In Gear | Rotary in Southern New Zealand In Gear - Issue 3 - Page 39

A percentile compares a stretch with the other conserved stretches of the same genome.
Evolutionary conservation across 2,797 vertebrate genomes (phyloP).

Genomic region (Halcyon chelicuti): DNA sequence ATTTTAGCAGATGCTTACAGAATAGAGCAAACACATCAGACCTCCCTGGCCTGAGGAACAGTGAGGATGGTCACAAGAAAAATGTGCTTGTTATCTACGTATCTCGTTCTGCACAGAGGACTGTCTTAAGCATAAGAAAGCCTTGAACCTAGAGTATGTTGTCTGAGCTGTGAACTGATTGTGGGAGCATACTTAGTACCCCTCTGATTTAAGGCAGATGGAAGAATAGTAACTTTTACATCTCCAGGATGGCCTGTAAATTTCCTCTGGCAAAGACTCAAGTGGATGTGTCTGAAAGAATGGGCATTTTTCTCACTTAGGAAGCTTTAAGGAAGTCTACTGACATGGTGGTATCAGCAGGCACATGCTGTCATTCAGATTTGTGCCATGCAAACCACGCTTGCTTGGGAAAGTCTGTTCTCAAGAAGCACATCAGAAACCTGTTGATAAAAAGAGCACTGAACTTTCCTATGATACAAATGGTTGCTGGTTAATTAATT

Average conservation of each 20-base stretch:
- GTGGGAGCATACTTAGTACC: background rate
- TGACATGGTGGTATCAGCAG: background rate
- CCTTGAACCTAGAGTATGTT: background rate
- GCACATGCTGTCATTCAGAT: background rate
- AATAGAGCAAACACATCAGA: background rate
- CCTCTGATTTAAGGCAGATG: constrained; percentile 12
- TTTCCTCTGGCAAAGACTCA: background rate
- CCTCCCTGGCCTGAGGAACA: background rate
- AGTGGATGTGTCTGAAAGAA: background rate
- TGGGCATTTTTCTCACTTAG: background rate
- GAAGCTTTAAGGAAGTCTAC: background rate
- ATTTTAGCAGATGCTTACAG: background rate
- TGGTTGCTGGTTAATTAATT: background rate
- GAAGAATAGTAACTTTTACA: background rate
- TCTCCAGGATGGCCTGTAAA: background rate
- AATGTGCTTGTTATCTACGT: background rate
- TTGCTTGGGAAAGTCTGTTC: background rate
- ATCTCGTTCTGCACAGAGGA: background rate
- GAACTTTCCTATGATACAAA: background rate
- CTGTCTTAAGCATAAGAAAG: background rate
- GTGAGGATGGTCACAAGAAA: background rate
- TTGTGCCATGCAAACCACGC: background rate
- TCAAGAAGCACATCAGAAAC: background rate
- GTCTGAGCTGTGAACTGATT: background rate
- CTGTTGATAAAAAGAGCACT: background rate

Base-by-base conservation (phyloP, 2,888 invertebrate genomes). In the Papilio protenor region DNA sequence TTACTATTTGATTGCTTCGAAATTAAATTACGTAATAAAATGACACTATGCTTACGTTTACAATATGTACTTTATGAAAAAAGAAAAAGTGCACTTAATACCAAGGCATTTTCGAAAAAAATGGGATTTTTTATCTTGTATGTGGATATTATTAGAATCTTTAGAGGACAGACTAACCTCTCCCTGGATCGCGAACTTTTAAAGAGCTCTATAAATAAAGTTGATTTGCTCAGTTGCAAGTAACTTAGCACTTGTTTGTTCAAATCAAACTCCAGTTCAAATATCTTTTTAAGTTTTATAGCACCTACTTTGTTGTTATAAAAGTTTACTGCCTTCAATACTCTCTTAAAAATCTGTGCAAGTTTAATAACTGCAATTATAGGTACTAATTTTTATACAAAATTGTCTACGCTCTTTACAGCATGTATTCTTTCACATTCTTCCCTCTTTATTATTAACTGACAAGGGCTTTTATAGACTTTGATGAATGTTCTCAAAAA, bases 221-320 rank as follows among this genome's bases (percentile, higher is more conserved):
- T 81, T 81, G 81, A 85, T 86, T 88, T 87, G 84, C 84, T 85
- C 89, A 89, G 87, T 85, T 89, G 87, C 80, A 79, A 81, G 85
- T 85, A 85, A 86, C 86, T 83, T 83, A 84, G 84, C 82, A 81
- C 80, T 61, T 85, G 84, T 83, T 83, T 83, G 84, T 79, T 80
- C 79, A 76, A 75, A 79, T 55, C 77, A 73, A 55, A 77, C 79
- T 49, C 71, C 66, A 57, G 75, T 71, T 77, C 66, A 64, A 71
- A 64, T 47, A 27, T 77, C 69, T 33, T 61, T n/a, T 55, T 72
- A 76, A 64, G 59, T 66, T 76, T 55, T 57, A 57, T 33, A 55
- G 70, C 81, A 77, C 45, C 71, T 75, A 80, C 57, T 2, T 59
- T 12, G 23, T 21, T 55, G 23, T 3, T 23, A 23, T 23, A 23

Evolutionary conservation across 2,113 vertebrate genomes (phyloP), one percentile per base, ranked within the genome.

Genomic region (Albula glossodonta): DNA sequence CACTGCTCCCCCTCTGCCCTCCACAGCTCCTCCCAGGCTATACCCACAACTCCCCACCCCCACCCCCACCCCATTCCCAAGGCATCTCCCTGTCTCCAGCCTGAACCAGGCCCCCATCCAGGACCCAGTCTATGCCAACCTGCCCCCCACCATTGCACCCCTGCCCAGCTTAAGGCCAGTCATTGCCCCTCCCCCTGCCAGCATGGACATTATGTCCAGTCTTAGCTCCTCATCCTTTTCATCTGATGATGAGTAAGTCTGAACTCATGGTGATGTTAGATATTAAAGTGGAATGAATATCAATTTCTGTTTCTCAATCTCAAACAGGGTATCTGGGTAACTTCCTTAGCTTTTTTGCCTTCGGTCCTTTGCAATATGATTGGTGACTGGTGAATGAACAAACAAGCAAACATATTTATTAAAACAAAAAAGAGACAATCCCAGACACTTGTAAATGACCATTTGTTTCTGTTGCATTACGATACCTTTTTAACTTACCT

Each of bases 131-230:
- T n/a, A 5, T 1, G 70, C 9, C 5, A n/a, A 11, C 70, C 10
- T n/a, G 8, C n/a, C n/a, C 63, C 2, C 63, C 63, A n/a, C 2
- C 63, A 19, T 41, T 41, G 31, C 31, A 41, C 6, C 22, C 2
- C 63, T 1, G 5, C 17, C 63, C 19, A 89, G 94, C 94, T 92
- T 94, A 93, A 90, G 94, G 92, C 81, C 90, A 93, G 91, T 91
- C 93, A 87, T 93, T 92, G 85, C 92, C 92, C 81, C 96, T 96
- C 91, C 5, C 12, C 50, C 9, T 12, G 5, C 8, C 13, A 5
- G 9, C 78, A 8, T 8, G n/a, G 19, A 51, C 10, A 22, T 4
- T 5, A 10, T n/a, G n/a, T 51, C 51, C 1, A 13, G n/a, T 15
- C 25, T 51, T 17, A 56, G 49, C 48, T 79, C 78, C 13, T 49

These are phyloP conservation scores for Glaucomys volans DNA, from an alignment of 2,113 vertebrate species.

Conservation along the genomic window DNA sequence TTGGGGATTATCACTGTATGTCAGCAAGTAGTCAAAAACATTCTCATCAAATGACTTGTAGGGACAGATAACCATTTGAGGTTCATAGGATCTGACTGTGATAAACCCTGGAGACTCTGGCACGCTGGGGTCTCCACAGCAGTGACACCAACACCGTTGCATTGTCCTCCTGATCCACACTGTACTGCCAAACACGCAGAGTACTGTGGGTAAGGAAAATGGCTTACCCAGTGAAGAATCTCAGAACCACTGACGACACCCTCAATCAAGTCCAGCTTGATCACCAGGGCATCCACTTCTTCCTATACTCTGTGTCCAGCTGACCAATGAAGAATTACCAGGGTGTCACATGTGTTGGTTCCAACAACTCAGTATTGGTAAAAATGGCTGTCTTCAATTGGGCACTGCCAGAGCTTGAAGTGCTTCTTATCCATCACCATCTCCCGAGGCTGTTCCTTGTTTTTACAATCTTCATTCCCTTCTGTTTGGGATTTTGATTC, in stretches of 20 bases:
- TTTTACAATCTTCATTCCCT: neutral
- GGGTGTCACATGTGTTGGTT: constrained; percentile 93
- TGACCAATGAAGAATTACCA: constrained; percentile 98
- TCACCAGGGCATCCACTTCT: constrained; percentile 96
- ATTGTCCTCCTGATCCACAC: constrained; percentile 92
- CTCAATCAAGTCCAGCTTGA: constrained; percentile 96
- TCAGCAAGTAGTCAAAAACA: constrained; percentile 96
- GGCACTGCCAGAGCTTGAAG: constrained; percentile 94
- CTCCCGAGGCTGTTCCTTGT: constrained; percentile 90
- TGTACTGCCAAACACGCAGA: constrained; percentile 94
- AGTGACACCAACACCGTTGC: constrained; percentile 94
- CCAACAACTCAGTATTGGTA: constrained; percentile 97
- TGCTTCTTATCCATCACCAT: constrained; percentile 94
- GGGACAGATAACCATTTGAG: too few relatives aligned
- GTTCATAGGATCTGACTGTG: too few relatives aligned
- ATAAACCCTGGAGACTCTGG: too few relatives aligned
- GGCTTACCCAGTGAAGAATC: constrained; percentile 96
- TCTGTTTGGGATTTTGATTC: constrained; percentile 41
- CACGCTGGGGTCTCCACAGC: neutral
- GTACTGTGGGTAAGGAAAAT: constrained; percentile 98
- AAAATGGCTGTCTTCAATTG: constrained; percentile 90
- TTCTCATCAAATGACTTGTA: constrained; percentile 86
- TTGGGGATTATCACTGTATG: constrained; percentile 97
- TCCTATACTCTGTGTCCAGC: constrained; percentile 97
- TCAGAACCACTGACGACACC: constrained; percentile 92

Today, as well as boasting a healthy membership, the club also enjoys a high, and positive, profile within its community. breakfast, overseeing retail at the biennial three-day Warbirds Over Wanaka International Airshow, and catering at the two-day Wanaka A & P Show. Members put a priority on staying in touch and in the public eye through everything from selling food at community events, to showcasing ShelterBoxes and Emergency Response Kits at the Wanaka Home and Garden Show. “Many of our fundraisers involve food and, without chef Clayton Hope and his fantastic catering management skills, I’m sure we wouldn’t be nearly as successful in these endeavours. One of our younger members is also a chef, and he’s now taking the lead in some areas, so it’s great to have such skill sets on hand,” Margaret says “We also publish news about the club at least monthly, ensure we have media at all fundraising events, send a steady stream of photos and articles to the local print media and maintain a current Facebook page, as well as promoting ourselves through online media like the Wanaka App.” The club’s fundraising calendar has three major fixtures: catering for the Challenge Wanaka athletes’ “To make these fundraisers successful, we make sure we have good leaders running the different aspects of the work required. Members and families are incredibly generous with their time, and we wouldn’t succeed or still be doing these fundraisers if it wasn’t for the extra volunteers who answer our call.” Feeding the masses a fundraising winner A chance query has seen the Rotary Club of Wanaka pool its talents and resources during the past decade to become the caterer of choice to several major events – a fundraising venture that’s proved lucrative, a ‘win-win’ for the local community and a barrel of fun to boot. Organisers of the World Air Games, held in the town back in 2007, contacted the club in the lead-up to ask whether the Rotarians were interested in catering. By chance, former chef Clayton Hope was on the fundraising committee at the time the approach was made, and immediately saw the potential. “Up until that stage, we’d just been cooking in our chip van at events, but the profits were getting smaller, and the risk was getting bigger because we ns. Wanaka Rotaria Food glorious food Fun times with were completely reliant on sales and who turned up,” he says. “I could see this style of higher-end catering was a better way to make more out of our fundraising efforts, and with way less risk.” So, with Clayton, who’s worked in the food industry for nearly 25 years, leading the charge, the Wanaka club accepted the challenge, catering at the Games for more than 300 at breakfast, morning tea, lunch and dinner over the three-day event. At $20,000, the return, he says, was great, and the response just as impressive – including an invitation to cook for 1000-plus at Challenge Wanaka’s post- event breakfast. Today, the old chip van is but a distant memory for the Wanaka Rotarians, who tantalise the Page 39